Portland/South Portland move forward with landfill solar projects

Solar facilities on Portland landfills.

PORTLAND, Maine (NEWS CENTER) -- The cities of Portland and South Portland are banking on solar power, as they look to reduce their reliance on fossil fuel for electricity.

City councils in both communities voted last night to move forward with Revision Energy to build solar facilities at their now closed landfills.

The Portland project will be the largest municipal solar plant in the state.

Maine-based ReVision Energy will be placing 3-thousand solar panels at the Ocean Avenue landfill. They will help provide power for City of Portland buildings, producing enough electricity to give city government about 3 ½  percent of its annual consumption. That’s enough to power both City Hall and Merrill Auditorium on an annual basis. It’s part of the city’s goal to become more sustainable.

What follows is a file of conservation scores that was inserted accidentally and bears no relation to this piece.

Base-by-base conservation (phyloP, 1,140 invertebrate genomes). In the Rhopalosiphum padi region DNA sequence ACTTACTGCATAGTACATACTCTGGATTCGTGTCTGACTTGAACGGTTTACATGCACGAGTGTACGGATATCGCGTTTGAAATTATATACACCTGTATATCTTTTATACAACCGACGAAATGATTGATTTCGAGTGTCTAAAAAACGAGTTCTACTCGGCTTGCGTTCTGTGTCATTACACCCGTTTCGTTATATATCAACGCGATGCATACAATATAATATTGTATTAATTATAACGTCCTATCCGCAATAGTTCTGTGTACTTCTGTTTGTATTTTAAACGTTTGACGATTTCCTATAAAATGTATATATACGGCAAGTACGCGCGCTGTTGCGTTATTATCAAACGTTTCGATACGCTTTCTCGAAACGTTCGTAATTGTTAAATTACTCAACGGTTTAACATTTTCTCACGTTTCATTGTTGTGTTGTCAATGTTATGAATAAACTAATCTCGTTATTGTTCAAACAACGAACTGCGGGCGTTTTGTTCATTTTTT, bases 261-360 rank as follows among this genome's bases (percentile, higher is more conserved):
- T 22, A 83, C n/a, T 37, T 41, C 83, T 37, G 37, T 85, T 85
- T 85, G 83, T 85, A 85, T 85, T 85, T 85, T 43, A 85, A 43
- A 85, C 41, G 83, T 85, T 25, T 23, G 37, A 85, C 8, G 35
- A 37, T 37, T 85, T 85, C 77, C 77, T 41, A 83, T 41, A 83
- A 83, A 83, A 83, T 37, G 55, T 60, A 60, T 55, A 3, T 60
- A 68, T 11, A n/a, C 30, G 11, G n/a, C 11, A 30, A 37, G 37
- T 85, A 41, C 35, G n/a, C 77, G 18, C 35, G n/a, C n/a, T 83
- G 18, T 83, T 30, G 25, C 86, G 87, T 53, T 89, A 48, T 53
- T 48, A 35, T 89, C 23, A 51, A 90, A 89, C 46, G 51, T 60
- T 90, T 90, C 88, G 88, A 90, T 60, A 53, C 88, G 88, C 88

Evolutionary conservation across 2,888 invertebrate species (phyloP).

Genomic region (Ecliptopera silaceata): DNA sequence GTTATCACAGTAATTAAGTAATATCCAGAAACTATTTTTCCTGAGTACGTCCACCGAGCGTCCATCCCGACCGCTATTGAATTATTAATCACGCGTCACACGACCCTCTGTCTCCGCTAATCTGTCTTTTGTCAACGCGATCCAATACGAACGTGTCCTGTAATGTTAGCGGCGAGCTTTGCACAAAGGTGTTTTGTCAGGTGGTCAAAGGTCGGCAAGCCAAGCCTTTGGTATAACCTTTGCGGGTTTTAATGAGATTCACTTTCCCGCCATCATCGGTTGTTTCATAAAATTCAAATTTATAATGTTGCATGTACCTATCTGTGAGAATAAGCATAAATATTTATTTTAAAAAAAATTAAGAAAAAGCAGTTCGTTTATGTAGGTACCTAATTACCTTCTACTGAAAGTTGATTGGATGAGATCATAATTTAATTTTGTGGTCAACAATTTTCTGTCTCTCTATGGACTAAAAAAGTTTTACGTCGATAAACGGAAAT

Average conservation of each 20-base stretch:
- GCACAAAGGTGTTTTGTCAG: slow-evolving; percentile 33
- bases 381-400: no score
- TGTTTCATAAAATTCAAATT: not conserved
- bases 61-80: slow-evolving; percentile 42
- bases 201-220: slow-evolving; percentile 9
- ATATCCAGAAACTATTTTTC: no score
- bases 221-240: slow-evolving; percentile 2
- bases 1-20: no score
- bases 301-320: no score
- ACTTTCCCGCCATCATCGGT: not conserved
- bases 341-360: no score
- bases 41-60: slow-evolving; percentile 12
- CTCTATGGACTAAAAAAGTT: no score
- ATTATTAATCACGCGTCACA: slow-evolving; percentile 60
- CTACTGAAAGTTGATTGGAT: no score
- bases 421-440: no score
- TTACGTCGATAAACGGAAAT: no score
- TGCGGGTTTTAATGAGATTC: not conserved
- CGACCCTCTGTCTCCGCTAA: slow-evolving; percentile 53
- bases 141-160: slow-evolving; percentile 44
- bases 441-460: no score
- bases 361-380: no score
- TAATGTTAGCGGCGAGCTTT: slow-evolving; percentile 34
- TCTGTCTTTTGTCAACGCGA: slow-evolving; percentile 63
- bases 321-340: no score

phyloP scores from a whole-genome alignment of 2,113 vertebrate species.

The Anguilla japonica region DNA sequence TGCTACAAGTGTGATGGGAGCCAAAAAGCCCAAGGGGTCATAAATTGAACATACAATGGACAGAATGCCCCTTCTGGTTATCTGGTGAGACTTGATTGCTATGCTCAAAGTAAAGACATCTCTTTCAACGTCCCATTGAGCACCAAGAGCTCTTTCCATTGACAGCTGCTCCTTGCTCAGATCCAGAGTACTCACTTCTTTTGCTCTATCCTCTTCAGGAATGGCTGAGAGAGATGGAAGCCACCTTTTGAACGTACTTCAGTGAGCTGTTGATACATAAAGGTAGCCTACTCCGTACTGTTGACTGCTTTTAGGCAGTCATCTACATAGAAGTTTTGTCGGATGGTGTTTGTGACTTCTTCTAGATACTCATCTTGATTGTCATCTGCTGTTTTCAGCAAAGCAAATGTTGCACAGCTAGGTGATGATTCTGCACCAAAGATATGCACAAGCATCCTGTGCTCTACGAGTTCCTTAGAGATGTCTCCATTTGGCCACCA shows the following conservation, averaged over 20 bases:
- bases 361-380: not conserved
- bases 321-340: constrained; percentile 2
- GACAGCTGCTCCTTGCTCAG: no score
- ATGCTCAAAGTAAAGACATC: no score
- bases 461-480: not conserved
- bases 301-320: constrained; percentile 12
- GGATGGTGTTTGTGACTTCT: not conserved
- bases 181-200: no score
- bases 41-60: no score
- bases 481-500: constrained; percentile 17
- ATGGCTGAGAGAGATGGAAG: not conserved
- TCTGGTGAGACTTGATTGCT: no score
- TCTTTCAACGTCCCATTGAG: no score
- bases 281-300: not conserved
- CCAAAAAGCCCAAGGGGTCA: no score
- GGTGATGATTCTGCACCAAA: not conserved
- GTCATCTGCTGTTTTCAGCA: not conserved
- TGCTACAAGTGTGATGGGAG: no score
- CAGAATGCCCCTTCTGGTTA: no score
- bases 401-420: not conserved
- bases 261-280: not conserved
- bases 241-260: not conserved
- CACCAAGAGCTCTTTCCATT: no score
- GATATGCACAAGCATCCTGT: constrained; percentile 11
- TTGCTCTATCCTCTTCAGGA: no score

“Things that are going to preserve the environment, yet we try to make operations more efficient and cost effective in the city”, said Portland Sustainability Coordinator Troy Moon.

ReVision Energy co-founder Fortunat Mueller says closed landfills are an ideal spot for these types of projects. He expects to be doing more of them in the future.

“Largely useless pieces of land, you can’t do any development there. They’re a great match for solar and a lot of municipalities in Maine have closed, capped landfills”, he said.

The city is expected to see energy savings of around $3-million over the life of the plant. It’s putting in money up front, $150,000. But after 6-years it has the option of buying the plant, which is when the savings will start.

Copyright 2016 WCSH


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